Discovery and Analysis of New Alternatively Spliced Isoforms of Autism Candidate Genes

Thursday, May 17, 2012
Sheraton Hall (Sheraton Centre Toronto)
11:00 AM
S. Kang1, X. Yang2,3, G. N. Lin1, R. Corominas1, Y. Shen2,3, S. A. Wanamaker2,3, S. Tam2,3, M. Rodriguez2,3, M. Broly2,3, J. Sebat1, K. Salehi-Ashtiani2,3, D. E. Hill2,3, M. Vidal2,3, T. Hao2,3 and L. M. Iakoucheva1, (1)Department of Psychiatry, University of California San Diego, La Jolla, CA, (2)Center for Cancer Systems Biology (CCSB) and Department of Cancer Biology, Dana-Farber Cancer Institute, Boston, MA, (3)Department of Genetics, Harvard Medical School, Boston, MA

Autism is a neurodevelopmental disorder involving a large number of functionally diverse genes. Currently, it is not completely understood how these genes interact with each other and with a majority of other human genes on a protein level. Even less is known about the influence of alternative splicing (AS) on protein-protein interactions.


Here, we aim at discovering new splice variants of autism candidate genes and at investigating their interaction patterns in the context of an autism protein-protein interaction network (i.e. autism interactome).


Our isoform discovery pipeline includes four major steps: (1) Cloning of AS isoforms of 191 autism candidate genes from normal adult and fetal human brain samples; (2) High throughput 454 sequencing of the cloned transcripts; (3) yeast two-hybrid screening to detect interactions of AS isoforms with ~15,000 human ORFs; (4) Analysis of the autism isoform network.


We have successfully cloned 373 AS isoforms from 124 out of the 191 autism candidate genes (an average of 3.0 isoforms per gene); 226/373 isoforms are newly discovered, i.e. are not present in the public databases. This corresponds to an average of 1.82 new isoforms per gene. By cloning novel isoforms, we were able to increase the isoform space of the autism candidate genes by 29%.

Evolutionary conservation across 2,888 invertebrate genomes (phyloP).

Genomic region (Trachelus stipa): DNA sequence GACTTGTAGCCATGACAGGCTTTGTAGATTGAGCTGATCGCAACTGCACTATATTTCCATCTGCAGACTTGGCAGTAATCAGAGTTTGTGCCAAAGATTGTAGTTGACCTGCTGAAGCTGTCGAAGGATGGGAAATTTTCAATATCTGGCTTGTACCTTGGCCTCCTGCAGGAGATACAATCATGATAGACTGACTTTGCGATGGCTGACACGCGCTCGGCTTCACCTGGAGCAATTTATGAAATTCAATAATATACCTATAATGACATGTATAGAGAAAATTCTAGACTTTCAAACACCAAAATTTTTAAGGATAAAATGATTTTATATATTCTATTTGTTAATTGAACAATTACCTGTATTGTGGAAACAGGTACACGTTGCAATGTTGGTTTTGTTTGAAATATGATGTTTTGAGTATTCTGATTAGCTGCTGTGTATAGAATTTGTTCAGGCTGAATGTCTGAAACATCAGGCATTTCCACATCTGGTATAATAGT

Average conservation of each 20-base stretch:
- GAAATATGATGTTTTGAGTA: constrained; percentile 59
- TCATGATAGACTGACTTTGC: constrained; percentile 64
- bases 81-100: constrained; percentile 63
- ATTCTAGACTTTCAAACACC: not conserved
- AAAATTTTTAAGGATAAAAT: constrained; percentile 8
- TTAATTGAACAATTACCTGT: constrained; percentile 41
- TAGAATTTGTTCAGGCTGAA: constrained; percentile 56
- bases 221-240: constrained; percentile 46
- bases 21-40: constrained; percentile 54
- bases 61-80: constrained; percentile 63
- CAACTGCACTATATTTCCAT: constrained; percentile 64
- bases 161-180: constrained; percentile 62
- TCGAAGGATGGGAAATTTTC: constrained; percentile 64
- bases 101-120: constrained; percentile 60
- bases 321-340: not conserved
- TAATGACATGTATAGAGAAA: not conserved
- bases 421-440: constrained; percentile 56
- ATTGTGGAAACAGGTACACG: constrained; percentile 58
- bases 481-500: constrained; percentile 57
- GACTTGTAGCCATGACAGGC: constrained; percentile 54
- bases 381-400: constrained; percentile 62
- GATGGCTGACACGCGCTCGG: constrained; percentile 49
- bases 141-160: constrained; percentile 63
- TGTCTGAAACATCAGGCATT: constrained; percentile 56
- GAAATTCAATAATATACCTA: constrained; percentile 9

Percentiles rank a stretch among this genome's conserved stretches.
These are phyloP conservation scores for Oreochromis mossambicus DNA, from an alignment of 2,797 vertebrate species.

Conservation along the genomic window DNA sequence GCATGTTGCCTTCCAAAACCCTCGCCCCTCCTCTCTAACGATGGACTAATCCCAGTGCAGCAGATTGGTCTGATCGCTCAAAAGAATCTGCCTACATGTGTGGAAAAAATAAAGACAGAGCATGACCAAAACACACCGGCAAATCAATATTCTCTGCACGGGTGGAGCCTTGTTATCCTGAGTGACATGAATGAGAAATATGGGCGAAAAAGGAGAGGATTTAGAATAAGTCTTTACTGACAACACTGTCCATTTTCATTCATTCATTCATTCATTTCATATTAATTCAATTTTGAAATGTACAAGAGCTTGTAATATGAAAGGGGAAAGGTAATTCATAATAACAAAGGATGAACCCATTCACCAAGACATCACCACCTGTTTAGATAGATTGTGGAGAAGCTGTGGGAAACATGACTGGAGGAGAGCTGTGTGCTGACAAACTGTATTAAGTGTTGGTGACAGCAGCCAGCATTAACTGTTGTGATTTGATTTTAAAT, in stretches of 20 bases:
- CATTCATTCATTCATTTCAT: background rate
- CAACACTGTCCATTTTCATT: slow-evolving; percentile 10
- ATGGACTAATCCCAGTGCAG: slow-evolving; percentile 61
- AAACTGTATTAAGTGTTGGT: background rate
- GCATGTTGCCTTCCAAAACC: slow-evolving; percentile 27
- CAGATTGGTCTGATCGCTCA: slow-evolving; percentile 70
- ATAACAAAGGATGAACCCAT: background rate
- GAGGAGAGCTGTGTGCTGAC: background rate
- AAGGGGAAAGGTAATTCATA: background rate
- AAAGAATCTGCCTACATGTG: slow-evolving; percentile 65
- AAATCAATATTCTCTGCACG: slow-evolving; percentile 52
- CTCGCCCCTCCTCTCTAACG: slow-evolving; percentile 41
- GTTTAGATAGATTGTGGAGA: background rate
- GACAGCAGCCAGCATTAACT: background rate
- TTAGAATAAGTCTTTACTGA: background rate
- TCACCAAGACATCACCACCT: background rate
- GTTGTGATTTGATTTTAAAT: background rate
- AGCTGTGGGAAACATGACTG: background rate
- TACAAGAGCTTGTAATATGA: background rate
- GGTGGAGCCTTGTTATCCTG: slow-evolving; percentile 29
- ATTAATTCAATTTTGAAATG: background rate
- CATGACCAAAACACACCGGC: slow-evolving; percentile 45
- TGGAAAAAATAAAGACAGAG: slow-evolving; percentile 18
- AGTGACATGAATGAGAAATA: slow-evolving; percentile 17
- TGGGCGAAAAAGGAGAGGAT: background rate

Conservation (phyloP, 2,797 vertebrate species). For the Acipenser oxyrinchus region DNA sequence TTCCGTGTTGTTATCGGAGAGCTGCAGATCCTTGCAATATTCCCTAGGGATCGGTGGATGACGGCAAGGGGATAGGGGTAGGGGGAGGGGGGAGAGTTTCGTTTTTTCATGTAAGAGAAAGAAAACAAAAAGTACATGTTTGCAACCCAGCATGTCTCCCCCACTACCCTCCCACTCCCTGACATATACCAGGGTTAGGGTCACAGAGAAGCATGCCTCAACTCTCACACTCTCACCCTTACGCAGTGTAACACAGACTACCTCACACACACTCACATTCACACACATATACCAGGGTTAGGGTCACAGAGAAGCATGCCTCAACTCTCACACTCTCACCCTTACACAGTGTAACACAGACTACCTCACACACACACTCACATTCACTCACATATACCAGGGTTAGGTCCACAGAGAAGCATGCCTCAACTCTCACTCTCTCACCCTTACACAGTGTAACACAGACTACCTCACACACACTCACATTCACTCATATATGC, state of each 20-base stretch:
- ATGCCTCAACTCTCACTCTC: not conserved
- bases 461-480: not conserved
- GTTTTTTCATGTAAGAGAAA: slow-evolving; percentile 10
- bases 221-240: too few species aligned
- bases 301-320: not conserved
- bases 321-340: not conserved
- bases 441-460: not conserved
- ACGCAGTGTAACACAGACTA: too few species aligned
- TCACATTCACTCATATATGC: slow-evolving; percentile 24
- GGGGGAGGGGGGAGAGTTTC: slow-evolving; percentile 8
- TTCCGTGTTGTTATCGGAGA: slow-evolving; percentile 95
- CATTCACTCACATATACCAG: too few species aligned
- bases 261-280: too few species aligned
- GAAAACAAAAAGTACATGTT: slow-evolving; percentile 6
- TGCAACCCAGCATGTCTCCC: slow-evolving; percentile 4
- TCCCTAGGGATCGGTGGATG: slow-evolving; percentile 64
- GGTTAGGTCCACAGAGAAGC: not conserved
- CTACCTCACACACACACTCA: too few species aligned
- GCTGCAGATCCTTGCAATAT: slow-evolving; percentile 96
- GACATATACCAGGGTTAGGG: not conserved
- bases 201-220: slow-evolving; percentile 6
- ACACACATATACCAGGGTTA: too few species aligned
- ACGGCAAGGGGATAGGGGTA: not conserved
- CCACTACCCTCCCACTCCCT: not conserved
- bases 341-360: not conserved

Next, we have built autism candidate genes-centred interactome using a high-throughput yeast two-hybrid system. We have tested 124 autism candidate genes and their 373 isoforms for interactions against ~15,000 human ORFs. We have identified 492 gene-level interactions, which correspond to 638 isoform-level interactions, between 75 autism candidate genes and 272 human proteins. By incorporating isoform interactions into the autism network, we were able to expand the interactome by 50%. The comparison between isoform networks from fetal and adult human brain tissues has demonstrated 45% overlap of interactions, indicating that different patterns of interactions may exist in the developing and adult human brains. In addition, out of 10 hub genes with more than 10 interacting partners, 8 had less than 20% partners shared between the isoforms with the most and the least numbers of interacting partners. This demonstrates the strong influence of alternative splicing on protein-protein interactions.


Our isoform discovery study has largely increased the isoform space of the autism candidate genes. The biological role of these AS isoforms was systematically investigated by detecting their interaction partners within the autism interactome framework. The splicing interactome demonstrates that interaction partners between different splice isoforms of the same gene are only partially shared, thereby illustrating the immense level of complexity of human interaction networks. 

See more of: Genetics and Genomics
See more of: Genetics
See more of: Biological Mechanisms
| More